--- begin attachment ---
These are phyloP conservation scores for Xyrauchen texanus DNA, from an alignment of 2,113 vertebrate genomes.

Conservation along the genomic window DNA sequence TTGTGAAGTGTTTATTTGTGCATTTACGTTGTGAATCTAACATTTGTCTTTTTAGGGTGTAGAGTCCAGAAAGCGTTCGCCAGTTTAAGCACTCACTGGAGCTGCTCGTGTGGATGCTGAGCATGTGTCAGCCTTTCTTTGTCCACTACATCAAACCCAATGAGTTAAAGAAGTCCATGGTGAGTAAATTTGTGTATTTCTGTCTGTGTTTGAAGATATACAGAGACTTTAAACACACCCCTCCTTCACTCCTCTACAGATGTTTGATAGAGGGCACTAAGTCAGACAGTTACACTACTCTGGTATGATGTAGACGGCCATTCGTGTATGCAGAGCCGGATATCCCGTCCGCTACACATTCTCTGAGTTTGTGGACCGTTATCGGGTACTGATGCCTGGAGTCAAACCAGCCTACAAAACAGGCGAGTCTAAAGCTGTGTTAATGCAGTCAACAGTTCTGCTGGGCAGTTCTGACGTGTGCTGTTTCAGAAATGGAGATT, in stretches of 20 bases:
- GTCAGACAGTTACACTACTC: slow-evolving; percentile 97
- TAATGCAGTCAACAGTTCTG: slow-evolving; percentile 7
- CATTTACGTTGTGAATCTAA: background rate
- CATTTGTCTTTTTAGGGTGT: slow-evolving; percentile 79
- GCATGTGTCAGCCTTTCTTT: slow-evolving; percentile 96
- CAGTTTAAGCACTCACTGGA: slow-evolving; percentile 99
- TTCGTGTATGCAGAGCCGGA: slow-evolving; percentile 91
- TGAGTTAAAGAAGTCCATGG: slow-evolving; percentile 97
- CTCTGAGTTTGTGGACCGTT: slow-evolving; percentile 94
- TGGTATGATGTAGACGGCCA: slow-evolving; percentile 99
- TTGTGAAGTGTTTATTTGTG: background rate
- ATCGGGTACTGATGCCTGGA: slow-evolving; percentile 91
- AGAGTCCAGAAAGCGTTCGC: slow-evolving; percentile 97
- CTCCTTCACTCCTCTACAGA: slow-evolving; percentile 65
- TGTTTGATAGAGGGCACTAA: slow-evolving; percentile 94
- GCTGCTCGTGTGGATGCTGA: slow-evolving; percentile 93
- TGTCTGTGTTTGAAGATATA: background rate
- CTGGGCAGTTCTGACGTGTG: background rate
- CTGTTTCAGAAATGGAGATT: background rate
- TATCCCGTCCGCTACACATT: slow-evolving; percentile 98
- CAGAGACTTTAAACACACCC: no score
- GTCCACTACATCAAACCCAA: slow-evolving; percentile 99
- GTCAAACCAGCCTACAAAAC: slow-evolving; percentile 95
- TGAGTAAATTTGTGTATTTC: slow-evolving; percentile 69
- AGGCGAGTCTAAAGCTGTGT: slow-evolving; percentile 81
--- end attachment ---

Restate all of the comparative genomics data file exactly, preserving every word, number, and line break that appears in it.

These are phyloP conservation scores for Xyrauchen texanus DNA, from an alignment of 2,113 vertebrate genomes.

Conservation along the genomic window DNA sequence TTGTGAAGTGTTTATTTGTGCATTTACGTTGTGAATCTAACATTTGTCTTTTTAGGGTGTAGAGTCCAGAAAGCGTTCGCCAGTTTAAGCACTCACTGGAGCTGCTCGTGTGGATGCTGAGCATGTGTCAGCCTTTCTTTGTCCACTACATCAAACCCAATGAGTTAAAGAAGTCCATGGTGAGTAAATTTGTGTATTTCTGTCTGTGTTTGAAGATATACAGAGACTTTAAACACACCCCTCCTTCACTCCTCTACAGATGTTTGATAGAGGGCACTAAGTCAGACAGTTACACTACTCTGGTATGATGTAGACGGCCATTCGTGTATGCAGAGCCGGATATCCCGTCCGCTACACATTCTCTGAGTTTGTGGACCGTTATCGGGTACTGATGCCTGGAGTCAAACCAGCCTACAAAACAGGCGAGTCTAAAGCTGTGTTAATGCAGTCAACAGTTCTGCTGGGCAGTTCTGACGTGTGCTGTTTCAGAAATGGAGATT, in stretches of 20 bases:
- GTCAGACAGTTACACTACTC: slow-evolving; percentile 97
- TAATGCAGTCAACAGTTCTG: slow-evolving; percentile 7
- CATTTACGTTGTGAATCTAA: background rate
- CATTTGTCTTTTTAGGGTGT: slow-evolving; percentile 79
- GCATGTGTCAGCCTTTCTTT: slow-evolving; percentile 96
- CAGTTTAAGCACTCACTGGA: slow-evolving; percentile 99
- TTCGTGTATGCAGAGCCGGA: slow-evolving; percentile 91
- TGAGTTAAAGAAGTCCATGG: slow-evolving; percentile 97
- CTCTGAGTTTGTGGACCGTT: slow-evolving; percentile 94
- TGGTATGATGTAGACGGCCA: slow-evolving; percentile 99
- TTGTGAAGTGTTTATTTGTG: background rate
- ATCGGGTACTGATGCCTGGA: slow-evolving; percentile 91
- AGAGTCCAGAAAGCGTTCGC: slow-evolving; percentile 97
- CTCCTTCACTCCTCTACAGA: slow-evolving; percentile 65
- TGTTTGATAGAGGGCACTAA: slow-evolving; percentile 94
- GCTGCTCGTGTGGATGCTGA: slow-evolving; percentile 93
- TGTCTGTGTTTGAAGATATA: background rate
- CTGGGCAGTTCTGACGTGTG: background rate
- CTGTTTCAGAAATGGAGATT: background rate
- TATCCCGTCCGCTACACATT: slow-evolving; percentile 98
- CAGAGACTTTAAACACACCC: no score
- GTCCACTACATCAAACCCAA: slow-evolving; percentile 99
- GTCAAACCAGCCTACAAAAC: slow-evolving; percentile 95
- TGAGTAAATTTGTGTATTTC: slow-evolving; percentile 69
- AGGCGAGTCTAAAGCTGTGT: slow-evolving; percentile 81